Our current understanding of water fluxes and flow paths within the mountain block is limited, and improved understanding is necessary to assess hydrology more accurately above the mountain front. Source waters and the processes controlling their mixing were characterized in the Merced River basin within Yosemite National Park, California, using 36Cl and Cl−, supported by 222Rn, δ18O, δD, and streamflow data. Streams, snow, groundwater, and springs were sampled seasonally from July 2004 to October 2007. Three source water end-members were identified: (i) near surface runoff of recent meltwater containing bomb-pulse 36Cl (36ClBP), (ii) shallow, evapotranspired groundwater, and (iii) groundwater containing Cl− derived through extended rock interaction. Both groundwater end-members mix in Yosemite Valley and then later discharge to the Merced River. Near surface runoff dominates all stream hydrographs during snowmelt, whereas the two groundwater end-members become significantly more important during base flow. Tributaries consist of mixtures of the shallow evapotranspired groundwater and near surface runoff, whereas the Merced River is composed of the mixture of all source water end-members. Snow is not an obvious end-member, and elevated 36ClBP in the near surface runoff suggests that 36ClBP was retained efficiently, and is being slowly released as meltwater interacts with the soil. The use of 36Cl as a natural tracer is important in revealing the processes controlling streamflow generation in large montane catchments and the results will be helpful in configuring and calibrating hydrologic models.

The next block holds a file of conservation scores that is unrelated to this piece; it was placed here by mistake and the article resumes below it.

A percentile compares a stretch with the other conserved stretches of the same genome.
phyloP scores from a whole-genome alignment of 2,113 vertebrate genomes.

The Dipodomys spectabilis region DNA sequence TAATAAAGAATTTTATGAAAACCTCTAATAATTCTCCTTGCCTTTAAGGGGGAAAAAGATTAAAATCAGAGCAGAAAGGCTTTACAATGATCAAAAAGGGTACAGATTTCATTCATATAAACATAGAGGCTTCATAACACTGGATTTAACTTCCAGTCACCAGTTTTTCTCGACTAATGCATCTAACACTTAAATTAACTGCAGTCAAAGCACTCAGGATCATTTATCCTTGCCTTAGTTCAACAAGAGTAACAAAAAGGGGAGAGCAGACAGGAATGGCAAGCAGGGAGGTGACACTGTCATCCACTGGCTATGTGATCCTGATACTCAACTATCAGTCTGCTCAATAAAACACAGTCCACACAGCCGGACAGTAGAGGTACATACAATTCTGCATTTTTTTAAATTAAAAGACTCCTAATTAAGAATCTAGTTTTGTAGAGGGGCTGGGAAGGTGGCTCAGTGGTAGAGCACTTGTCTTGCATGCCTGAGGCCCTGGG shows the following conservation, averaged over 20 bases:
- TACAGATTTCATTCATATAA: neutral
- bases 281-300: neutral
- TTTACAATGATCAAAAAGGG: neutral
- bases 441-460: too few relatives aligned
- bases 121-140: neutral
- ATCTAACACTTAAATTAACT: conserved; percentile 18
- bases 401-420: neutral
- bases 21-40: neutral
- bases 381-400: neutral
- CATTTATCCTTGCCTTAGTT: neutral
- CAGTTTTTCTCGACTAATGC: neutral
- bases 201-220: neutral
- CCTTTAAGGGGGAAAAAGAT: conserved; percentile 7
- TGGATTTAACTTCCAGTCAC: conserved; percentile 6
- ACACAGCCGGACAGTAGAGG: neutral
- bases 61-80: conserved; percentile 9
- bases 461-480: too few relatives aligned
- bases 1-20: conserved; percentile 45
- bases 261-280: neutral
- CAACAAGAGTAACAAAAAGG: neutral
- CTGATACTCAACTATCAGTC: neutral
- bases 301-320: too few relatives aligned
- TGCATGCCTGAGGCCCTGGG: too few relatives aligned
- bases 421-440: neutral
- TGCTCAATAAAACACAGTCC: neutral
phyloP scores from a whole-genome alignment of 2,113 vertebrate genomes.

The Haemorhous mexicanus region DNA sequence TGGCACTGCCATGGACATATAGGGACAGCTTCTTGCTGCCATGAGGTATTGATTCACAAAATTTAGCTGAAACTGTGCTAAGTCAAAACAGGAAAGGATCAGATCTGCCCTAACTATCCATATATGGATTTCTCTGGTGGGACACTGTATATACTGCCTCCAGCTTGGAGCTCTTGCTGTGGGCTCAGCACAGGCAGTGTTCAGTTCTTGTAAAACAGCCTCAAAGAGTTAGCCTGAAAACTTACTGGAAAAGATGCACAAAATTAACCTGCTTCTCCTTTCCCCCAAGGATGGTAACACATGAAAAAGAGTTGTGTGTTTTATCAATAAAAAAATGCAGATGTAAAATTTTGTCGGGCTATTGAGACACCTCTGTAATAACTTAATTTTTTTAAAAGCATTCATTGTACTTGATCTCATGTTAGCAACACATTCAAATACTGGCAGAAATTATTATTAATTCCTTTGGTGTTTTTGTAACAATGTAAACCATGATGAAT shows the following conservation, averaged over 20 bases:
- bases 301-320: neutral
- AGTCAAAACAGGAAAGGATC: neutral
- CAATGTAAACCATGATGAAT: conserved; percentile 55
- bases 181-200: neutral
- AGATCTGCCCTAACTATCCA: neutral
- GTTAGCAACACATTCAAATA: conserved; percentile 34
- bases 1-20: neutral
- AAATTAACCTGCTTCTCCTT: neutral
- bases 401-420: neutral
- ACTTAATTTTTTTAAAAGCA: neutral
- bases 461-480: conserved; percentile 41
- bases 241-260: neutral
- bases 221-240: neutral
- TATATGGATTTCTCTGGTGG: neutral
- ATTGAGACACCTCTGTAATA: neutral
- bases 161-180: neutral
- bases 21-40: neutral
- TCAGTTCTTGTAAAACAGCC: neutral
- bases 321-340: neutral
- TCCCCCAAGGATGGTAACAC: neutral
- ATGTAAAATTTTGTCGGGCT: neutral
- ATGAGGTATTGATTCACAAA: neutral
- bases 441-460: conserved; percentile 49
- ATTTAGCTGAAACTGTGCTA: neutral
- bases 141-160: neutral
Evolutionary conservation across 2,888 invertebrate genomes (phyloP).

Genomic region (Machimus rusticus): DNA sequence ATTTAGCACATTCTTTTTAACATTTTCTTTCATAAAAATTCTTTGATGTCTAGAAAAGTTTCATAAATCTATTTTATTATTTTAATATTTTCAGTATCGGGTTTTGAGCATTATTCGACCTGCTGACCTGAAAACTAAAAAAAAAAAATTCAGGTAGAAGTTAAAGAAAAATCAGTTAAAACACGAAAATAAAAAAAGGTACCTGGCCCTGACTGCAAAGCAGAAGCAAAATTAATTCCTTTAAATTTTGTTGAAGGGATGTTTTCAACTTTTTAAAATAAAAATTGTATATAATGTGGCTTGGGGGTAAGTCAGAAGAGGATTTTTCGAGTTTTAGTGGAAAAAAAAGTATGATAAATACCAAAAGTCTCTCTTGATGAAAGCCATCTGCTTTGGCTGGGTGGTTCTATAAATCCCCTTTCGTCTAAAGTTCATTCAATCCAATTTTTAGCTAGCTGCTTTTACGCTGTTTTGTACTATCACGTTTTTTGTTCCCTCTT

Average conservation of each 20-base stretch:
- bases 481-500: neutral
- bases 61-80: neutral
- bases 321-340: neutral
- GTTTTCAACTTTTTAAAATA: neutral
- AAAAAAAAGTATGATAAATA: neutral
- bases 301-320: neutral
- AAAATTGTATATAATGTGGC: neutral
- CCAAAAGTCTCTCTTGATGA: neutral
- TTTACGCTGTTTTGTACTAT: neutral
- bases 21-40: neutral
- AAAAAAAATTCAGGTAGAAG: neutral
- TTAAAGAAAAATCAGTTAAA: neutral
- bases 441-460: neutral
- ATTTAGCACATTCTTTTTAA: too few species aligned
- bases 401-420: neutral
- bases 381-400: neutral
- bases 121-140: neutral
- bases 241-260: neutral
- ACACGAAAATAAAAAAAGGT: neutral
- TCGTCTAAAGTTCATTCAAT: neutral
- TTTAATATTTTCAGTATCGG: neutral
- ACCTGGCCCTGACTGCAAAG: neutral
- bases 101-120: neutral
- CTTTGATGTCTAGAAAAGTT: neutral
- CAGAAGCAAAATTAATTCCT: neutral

Shaw, G.D., M.H. Conklin, G.J. Nimz, and F. Liu. (2014): Groundwater and surface water flow to the Merced River, Yosemite Valley, California: 36C and Cl− evidence. Water Resources Research 50(3): 1943-1959. DOI: 10.1002/2013WR014222